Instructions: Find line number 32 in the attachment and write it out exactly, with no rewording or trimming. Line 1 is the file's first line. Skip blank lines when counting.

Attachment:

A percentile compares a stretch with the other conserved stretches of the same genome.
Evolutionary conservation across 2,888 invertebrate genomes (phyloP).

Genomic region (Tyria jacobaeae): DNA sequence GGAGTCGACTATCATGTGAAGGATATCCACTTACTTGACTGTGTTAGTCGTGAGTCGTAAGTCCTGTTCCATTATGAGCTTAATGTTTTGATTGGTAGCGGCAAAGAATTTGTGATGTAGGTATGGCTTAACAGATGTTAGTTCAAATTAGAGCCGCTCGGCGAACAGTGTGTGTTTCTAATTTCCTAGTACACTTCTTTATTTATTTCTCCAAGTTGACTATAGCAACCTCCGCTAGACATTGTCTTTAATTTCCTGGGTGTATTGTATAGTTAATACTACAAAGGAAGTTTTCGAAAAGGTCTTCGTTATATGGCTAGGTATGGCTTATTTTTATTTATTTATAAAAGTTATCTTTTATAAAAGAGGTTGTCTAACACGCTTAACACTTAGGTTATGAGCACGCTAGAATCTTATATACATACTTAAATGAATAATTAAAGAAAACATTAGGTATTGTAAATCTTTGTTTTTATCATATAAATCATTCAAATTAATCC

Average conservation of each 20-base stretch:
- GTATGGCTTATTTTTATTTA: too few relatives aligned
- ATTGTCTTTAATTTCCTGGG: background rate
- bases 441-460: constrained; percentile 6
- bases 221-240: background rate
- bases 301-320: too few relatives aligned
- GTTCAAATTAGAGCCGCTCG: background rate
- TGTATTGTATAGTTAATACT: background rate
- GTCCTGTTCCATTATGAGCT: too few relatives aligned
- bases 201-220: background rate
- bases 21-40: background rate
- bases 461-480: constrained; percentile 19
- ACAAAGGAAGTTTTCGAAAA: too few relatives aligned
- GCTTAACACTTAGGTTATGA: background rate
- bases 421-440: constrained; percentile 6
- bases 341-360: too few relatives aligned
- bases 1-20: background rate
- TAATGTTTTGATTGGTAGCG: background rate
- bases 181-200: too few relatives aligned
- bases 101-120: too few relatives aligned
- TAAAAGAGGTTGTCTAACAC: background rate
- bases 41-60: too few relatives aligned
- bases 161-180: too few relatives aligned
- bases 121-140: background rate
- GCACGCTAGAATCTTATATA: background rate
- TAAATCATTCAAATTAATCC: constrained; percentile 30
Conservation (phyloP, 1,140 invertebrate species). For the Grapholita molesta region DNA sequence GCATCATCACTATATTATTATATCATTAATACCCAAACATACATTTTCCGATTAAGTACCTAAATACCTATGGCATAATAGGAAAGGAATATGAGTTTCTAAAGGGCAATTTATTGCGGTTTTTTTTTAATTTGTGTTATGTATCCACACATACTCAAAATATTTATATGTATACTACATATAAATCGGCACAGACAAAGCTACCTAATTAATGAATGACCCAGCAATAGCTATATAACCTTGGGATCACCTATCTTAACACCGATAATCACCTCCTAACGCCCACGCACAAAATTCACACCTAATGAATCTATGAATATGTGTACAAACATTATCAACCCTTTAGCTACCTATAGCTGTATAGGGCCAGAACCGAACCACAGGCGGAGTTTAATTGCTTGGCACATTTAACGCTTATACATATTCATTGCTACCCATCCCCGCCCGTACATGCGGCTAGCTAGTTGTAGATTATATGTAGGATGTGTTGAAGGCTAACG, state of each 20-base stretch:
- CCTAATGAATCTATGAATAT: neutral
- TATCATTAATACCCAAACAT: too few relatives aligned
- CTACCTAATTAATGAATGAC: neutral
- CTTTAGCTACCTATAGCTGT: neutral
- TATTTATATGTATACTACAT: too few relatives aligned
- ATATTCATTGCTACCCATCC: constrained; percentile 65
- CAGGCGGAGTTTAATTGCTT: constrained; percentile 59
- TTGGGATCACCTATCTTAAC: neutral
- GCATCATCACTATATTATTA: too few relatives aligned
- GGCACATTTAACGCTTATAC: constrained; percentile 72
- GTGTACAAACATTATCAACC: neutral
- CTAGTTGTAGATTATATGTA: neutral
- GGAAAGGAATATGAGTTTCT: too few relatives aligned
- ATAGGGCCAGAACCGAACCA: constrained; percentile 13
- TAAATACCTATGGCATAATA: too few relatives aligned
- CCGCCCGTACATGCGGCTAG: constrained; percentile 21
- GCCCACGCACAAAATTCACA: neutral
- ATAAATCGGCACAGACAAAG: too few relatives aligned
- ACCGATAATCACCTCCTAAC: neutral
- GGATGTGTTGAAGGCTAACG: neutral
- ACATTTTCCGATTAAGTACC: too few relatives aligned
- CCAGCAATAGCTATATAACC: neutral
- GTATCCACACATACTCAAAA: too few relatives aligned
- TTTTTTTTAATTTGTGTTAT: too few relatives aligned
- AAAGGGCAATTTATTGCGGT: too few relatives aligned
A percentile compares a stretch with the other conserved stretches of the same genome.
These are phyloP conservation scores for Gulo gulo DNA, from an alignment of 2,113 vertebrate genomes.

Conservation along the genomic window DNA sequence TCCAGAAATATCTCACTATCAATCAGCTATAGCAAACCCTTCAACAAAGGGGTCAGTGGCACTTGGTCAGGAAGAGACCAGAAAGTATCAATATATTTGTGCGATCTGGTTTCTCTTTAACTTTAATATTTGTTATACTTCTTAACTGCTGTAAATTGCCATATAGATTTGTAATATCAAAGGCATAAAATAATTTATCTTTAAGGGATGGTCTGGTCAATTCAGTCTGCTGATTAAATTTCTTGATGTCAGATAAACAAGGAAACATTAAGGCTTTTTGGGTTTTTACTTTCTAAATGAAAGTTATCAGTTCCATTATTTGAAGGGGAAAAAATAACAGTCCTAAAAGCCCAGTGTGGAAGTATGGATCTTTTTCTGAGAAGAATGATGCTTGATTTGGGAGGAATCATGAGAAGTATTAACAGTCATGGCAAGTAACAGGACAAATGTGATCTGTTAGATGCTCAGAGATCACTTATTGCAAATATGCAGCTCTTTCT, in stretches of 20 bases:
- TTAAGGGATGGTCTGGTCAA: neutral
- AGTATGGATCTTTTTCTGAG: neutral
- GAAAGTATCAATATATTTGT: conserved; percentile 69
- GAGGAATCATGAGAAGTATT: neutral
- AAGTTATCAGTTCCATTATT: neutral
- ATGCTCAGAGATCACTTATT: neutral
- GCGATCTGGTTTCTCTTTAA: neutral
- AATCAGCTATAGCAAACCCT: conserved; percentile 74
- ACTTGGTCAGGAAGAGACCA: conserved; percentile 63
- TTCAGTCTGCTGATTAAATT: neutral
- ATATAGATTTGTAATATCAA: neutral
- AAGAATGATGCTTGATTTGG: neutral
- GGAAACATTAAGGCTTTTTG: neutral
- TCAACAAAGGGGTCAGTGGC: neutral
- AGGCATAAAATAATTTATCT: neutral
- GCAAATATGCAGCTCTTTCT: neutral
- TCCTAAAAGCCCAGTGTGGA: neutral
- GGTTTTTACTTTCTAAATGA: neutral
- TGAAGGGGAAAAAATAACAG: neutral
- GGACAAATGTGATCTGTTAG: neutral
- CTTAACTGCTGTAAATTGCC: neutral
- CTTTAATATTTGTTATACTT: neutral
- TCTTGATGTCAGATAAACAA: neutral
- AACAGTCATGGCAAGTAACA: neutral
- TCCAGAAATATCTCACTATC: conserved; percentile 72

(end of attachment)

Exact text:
- TATCATTAATACCCAAACAT: too few relatives aligned